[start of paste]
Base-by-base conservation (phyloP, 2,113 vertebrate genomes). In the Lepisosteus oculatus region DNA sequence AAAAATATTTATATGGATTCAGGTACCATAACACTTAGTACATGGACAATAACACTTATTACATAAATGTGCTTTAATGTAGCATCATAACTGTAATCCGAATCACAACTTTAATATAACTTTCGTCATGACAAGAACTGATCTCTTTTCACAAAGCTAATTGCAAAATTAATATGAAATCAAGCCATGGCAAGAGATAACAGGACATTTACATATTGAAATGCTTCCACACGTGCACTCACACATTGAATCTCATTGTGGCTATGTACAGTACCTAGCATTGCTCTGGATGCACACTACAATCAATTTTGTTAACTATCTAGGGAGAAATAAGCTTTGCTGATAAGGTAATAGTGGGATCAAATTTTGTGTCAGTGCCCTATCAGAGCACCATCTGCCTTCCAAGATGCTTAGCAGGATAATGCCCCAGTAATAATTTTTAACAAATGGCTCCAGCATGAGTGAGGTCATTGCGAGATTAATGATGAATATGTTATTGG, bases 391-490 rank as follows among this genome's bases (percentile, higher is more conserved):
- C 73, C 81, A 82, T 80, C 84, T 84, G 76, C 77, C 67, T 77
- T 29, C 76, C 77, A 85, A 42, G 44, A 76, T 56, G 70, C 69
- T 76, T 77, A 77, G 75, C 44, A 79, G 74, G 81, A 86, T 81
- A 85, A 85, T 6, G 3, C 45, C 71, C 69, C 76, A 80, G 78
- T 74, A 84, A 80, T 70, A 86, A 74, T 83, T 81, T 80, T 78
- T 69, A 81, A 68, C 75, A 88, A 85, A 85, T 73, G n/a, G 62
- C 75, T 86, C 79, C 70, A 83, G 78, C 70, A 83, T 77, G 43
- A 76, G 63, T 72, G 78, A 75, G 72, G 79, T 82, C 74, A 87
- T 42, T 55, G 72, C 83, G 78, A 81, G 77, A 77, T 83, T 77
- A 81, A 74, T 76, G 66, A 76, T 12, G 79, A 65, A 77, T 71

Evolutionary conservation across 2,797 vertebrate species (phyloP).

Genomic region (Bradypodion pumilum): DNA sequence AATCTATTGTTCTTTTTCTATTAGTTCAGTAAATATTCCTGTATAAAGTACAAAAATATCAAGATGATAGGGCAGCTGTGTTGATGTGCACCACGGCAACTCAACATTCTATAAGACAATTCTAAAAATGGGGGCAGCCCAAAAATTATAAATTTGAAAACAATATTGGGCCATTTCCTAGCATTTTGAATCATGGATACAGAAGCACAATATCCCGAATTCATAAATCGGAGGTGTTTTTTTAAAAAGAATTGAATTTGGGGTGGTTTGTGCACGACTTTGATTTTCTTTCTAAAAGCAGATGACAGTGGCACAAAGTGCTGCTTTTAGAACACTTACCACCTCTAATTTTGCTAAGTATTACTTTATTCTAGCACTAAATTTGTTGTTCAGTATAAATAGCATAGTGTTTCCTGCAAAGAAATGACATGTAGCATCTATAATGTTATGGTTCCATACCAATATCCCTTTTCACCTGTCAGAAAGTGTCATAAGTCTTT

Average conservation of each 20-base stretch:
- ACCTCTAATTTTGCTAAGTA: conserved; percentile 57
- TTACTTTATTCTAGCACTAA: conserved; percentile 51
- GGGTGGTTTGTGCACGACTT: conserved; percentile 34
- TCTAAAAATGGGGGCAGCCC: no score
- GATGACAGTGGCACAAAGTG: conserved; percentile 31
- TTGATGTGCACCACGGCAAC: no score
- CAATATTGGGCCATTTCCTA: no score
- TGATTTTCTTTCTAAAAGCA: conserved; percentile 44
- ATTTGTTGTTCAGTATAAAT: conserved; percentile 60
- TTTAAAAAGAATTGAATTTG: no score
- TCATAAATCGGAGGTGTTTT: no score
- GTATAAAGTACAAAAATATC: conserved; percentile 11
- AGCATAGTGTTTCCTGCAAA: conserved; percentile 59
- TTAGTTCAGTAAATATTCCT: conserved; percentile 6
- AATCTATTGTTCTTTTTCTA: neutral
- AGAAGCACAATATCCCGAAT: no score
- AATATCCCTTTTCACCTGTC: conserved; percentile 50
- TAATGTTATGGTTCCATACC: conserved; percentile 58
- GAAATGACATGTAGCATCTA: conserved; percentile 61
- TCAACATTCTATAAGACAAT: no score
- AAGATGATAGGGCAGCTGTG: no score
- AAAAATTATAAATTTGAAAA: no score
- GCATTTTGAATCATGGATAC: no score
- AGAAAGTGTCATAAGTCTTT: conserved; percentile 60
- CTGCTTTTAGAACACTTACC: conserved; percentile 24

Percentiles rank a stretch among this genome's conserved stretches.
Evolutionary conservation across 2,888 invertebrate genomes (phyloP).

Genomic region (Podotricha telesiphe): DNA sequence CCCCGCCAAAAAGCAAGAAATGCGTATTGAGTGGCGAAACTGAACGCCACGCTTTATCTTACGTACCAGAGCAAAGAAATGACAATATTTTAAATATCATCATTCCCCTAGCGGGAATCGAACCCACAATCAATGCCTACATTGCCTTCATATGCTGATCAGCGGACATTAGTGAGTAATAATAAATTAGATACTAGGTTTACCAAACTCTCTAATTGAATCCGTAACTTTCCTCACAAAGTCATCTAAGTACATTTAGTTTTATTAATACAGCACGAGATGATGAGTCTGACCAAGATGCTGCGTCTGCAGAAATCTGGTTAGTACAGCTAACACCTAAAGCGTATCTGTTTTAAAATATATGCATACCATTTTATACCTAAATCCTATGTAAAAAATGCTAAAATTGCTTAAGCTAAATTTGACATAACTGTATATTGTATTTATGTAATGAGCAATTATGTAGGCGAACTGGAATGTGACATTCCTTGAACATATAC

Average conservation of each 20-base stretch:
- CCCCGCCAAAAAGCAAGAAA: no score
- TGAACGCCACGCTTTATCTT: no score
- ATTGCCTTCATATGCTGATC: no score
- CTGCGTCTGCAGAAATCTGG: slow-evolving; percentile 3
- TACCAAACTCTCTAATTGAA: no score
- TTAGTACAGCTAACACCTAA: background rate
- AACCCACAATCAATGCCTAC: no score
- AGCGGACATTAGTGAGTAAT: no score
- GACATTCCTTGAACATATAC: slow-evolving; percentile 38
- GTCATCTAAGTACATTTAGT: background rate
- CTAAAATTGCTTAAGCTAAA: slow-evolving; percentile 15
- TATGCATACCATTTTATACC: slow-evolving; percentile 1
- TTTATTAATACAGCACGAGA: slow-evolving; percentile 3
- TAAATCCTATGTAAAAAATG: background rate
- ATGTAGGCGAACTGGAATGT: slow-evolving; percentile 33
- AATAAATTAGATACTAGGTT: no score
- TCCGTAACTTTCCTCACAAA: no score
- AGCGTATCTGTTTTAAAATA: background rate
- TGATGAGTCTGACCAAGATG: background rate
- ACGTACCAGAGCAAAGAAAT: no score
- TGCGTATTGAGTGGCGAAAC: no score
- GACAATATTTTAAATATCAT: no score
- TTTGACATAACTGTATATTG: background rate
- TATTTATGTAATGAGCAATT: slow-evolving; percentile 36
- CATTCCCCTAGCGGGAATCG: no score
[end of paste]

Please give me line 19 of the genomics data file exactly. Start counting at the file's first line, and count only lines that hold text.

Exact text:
- GATGACAGTGGCACAAAGTG: conserved; percentile 31